When my plane broke through the Los Angeles smog on an afternoon in early spring, I imagined I had willed the town into existence by nothing more than my arrival. It’s the city’s foundational myth—perpetually born yesterday. I was there to cover an art fair called Paris Photo, which was being held at that most mythic of L.A. landmarks—Paramount Studios—and to report on the city’s art world. If New York had a say in the matter, it was something of an accident of history that there were ever artists in Los Angeles at all. The dealers and collectors were always in New York. And who could force the entertainment industry to care? For decades, the most noteworthy thing about successful Los Angeles artists—aside from a core group—was that they left for the East Coast.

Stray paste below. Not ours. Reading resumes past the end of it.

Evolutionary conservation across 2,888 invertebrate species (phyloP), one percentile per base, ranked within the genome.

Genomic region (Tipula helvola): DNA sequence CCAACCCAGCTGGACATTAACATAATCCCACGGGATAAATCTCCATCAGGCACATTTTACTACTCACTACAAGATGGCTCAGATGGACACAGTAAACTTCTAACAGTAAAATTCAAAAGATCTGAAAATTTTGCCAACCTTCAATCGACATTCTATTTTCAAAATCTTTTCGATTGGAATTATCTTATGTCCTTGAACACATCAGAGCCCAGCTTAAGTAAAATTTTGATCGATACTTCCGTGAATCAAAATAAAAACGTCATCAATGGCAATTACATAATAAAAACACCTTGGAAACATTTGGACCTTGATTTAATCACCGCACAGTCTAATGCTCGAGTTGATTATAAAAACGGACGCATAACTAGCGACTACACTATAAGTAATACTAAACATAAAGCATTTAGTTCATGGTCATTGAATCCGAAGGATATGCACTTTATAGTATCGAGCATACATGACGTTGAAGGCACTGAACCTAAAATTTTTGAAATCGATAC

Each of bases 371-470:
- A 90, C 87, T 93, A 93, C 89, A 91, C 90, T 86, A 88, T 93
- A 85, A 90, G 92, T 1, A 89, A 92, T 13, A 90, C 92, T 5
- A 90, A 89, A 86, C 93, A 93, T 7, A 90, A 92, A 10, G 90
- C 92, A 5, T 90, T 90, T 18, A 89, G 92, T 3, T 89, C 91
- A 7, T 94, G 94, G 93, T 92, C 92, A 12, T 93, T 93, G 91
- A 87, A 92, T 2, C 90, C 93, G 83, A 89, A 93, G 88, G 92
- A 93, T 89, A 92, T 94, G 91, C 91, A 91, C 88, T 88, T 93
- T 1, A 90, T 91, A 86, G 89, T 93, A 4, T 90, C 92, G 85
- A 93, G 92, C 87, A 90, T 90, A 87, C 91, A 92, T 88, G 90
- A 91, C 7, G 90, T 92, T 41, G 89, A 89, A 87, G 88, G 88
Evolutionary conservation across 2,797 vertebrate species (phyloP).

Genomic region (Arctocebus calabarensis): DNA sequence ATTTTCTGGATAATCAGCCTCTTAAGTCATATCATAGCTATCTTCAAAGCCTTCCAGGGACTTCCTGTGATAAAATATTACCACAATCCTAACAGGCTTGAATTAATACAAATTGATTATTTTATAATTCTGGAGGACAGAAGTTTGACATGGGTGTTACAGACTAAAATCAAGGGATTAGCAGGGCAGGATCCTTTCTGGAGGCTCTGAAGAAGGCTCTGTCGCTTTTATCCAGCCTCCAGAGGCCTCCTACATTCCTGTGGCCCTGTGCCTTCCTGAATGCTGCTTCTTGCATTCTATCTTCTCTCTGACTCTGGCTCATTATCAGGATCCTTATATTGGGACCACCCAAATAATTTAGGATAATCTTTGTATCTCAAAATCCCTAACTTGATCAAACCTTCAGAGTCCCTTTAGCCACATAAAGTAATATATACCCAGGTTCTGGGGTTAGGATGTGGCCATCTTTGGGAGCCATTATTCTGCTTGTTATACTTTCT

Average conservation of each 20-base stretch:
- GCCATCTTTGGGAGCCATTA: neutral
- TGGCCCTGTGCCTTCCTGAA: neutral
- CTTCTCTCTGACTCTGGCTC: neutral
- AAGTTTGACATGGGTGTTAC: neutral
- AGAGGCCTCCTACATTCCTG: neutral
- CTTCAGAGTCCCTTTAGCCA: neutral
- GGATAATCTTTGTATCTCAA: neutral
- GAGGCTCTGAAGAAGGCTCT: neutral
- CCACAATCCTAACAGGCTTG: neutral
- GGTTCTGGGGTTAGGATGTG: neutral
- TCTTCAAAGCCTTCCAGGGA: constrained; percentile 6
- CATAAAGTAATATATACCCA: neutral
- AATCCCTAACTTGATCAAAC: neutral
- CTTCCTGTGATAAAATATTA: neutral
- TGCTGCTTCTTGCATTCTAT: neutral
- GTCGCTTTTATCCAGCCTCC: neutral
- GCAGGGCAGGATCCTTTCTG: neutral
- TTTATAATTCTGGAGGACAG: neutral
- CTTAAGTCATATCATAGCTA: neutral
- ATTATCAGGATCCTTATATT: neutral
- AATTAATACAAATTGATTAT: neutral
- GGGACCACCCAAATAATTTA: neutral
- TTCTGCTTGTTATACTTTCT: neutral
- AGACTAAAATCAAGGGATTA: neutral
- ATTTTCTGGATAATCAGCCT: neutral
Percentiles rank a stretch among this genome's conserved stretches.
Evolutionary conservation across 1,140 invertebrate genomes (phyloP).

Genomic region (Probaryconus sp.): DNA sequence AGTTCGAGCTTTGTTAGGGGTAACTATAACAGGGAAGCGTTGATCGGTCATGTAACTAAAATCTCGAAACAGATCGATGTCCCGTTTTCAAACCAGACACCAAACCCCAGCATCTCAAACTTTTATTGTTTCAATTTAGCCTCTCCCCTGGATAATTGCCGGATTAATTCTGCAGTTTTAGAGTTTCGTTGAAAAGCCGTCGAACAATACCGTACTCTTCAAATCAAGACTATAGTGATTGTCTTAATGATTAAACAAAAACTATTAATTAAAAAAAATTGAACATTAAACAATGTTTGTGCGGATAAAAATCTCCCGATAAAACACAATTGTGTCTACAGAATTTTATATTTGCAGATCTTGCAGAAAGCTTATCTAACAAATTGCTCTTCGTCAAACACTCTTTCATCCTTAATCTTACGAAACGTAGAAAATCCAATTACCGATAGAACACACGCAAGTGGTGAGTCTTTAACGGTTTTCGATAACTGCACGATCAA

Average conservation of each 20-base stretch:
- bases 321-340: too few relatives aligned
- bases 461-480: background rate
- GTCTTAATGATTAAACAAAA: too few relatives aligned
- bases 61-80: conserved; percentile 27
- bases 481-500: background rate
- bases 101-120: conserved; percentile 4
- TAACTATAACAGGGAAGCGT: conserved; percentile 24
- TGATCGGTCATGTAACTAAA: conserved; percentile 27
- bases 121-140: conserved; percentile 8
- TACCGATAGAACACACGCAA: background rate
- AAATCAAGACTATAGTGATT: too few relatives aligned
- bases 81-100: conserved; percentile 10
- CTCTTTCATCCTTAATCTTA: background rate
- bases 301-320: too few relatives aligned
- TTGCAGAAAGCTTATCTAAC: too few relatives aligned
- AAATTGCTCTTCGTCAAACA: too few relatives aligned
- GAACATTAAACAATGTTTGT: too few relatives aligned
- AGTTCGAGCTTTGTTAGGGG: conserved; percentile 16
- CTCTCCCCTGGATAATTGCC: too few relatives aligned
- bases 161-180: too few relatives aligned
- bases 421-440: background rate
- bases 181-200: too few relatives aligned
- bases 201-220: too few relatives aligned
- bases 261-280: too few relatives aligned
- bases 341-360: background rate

The reality is more complicated. New York changed. Downtown ceased being a squatter’s free-for-all and became an outdoor shopping center. The S&M clubs and taxi garages of Chelsea gave way to galleries stacked on top of one another. Increasingly, the creatively minded transplants who migrated each day to New York from all over the country came with expiration dates. Ten years would go by, if you were lucky, before the inevitable fatigue set in. So many migrants have gone to California as a solution to some problem that it’s become an American trope. But in a town where the front page of the largest daily newspaper reports the unsubstantiated rumor that industry blogger Nikki Finke would be fired from Deadline Hollywood, the arts have quietly carved out a home. New York just got more and more expensive. Read More


Paul’s Uncanny Valley

TKTKTK. (Courtesy the artist and Hauser & Wirth)